Albert Einstein’s theory of general relativity – the idea that gravity is matter warping spacetime- has faced more than 100 years of scrutiny, but a new discovery may help support the physicist’s hypothesis.
Researchers at the University of Arizona uncovered a ‘shadow’ cast by the supermassive black hole, known as M87, which proves Einstein is correct.
The team found the intense gravity of the black hole bent spacetime, thereby ‘acting as a magnifying glass and causing the black hole shadow to appear larger’.
By measuring this distortion, researchers said they found the size of the black hole shadow was consistent with the size predicted by the mathematics of general relativity.
Scientists have been conducted gravitational tests for nearly a century.
During a 1919 solar eclipse, Sir Arthur Eddington observed the first evidence of general relativity was in the displacement of starlight that was seen traveling along the curvature of spacetime caused by the sun’s gravity.
For the recent study, researchers analyzed images of the black hole located in the center of the Messier 87 galaxy, which is 53.49 million light-years away from Earth, to test Einstein’s theory.
This specific black hole is the same one researchers with the Event Horizon Telescope (EHT) used to create the first-ever image of a black hole in 2019, which was shown as a fiery ring of gas around a dark central – the black hole itself.
The photo was obtained by a network of eight telescopes at high altitudes around the world, as part of the EHT project.
Lia Medeiros, of the Institute for Advanced Study (IAS) in New Jersey, said: ‘This is really just the beginning.
‘We have now shown that it is possible to use an image of a black hole to test the theory of gravity.’
Although a black hole does not give off light, it is surrounded by a hot disc that emits gas around the event horizon, which is what produces the effect of a shadow.
The first results revealed that the size of the black-hole shadow was consistent with the size predicted by general relativity.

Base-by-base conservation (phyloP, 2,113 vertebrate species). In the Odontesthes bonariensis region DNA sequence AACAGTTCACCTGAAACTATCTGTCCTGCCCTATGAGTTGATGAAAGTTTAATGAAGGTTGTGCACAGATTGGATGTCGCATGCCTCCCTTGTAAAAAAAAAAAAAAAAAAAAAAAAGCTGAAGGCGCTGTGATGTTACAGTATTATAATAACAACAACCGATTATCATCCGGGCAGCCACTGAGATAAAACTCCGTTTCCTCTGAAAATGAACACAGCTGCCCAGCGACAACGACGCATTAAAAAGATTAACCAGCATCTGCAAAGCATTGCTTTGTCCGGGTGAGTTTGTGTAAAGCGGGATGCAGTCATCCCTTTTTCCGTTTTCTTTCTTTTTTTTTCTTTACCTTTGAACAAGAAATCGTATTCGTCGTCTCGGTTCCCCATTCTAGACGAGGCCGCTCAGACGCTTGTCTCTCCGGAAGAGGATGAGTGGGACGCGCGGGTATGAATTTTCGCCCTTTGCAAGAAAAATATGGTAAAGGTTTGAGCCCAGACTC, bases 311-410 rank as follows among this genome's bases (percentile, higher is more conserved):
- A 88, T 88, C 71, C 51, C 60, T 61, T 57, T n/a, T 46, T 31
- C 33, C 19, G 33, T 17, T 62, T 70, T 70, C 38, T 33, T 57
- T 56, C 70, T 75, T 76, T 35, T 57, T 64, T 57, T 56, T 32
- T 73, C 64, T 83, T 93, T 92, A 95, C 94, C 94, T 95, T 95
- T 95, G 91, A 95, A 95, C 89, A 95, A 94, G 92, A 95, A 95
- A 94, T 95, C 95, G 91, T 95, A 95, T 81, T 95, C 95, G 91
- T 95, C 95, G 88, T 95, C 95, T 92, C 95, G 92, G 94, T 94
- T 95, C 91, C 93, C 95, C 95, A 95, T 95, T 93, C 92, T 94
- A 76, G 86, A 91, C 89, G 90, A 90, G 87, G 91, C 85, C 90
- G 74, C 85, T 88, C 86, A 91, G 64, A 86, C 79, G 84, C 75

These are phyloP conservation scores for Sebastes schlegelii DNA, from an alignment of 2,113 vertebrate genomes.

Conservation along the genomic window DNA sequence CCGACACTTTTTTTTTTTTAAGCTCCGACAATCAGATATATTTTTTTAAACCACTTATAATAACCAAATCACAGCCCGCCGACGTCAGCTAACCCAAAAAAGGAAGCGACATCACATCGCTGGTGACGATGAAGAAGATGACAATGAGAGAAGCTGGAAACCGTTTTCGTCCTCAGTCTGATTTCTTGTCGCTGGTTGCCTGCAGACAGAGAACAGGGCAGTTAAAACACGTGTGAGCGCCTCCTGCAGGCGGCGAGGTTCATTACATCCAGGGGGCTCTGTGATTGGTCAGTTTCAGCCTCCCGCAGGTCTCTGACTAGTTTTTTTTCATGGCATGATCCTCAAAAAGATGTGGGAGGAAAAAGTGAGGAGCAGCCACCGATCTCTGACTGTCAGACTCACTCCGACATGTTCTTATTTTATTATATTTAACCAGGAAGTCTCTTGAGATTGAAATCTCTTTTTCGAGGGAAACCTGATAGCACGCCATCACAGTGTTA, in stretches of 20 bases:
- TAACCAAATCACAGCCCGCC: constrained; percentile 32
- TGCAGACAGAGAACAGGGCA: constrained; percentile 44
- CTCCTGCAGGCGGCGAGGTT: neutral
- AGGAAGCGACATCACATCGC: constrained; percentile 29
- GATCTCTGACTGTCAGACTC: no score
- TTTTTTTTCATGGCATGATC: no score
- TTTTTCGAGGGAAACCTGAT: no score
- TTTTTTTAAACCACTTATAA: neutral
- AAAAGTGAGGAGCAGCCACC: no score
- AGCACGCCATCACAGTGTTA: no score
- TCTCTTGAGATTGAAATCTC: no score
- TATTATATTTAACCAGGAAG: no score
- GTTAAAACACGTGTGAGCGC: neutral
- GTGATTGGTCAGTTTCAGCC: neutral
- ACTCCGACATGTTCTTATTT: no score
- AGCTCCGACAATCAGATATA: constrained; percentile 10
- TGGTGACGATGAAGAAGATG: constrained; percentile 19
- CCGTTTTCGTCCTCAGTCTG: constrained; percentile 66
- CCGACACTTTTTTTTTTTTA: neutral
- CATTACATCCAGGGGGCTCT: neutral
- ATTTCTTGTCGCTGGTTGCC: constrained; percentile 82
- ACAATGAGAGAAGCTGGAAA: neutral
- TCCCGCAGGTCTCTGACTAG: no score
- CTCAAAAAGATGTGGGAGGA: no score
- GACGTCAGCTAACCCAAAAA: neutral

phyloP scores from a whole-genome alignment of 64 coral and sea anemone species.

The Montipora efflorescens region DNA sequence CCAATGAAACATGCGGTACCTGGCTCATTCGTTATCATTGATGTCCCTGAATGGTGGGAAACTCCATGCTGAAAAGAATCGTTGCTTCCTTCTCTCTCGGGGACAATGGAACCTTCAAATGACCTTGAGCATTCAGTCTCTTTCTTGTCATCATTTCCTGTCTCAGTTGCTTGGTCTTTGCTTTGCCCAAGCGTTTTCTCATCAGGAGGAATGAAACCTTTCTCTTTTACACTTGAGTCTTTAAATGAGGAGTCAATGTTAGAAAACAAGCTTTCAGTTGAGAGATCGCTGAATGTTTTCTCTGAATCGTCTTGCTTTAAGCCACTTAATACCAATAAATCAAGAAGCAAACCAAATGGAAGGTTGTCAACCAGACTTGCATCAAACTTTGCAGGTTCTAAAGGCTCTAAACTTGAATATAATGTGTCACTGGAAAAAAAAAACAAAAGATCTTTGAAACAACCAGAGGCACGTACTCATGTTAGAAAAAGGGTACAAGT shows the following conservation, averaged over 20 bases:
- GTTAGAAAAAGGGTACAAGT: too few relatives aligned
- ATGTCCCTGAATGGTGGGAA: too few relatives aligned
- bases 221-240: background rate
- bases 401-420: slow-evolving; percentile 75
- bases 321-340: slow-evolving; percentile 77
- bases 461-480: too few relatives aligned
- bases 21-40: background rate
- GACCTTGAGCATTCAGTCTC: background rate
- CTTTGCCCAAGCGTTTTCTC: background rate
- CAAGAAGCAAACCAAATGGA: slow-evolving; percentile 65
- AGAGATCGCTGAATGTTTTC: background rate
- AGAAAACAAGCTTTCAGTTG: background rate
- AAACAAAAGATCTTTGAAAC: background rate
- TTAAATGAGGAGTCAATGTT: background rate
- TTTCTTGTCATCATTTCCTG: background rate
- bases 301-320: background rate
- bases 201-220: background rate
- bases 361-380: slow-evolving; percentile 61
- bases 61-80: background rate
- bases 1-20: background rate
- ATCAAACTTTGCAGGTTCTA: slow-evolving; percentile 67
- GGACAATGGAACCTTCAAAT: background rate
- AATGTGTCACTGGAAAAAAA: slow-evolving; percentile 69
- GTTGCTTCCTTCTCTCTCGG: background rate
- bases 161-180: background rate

UArizona Steward Theory Fellow Pierre Christian said: ‘At that time, we were not able to ask the opposite question: How different can a gravity theory be from general relativity and still be consistent with the shadow size?’
We wondered if there was anything we could do with these observations in order to cull some of the alternatives.’
The team focused on the range of alternatives that had passed all the previous tests in the solar system.
UArizona astrophysics professor Feryal Özel, a senior member of the EHT collaboration, said: ‘Using the gauge we developed, we showed that the measured size of the black hole shadow in M87 tightens the wiggle room for modifications to Einstein’s theory of general relativity by almost a factor of 500, compared to previous tests in the solar system.’
‘Black hole images provide a completely new angle for testing Einstein’s theory of general relativity,’ said Michael Kramer, director of the Max Planck Institute for Radio Astronomy and EHT collaboration member.
However, the team understands that testing the theory of gravity does not stop here and will be conducting more work to answer a number of questions:Are the general relativity predictions for various astrophysical objects good enough for astrophysicists to not worry about any potential differences or modifications to general relativity?
‘We always say general relativity passed all tests with flying colors – if I had a dime for every time I heard that,’ Özel said. ‘But it is true, when you do certain tests, you don’t see that the results deviate from what general relativity predicts. What we’re saying is that while all of that is correct, for the first time we have a different gauge by which we can do a test that’s 500 times better, and that gauge is the shadow size of a black hole.’
The EHT team is working on gathering higher resolution images using its current telescopes, along with three new ones – the observation is set for sometime next year.
‘When we obtain an image of the black hole at the center of our own galaxy, then we can constrain deviations from general relativity even further,’ Özel said.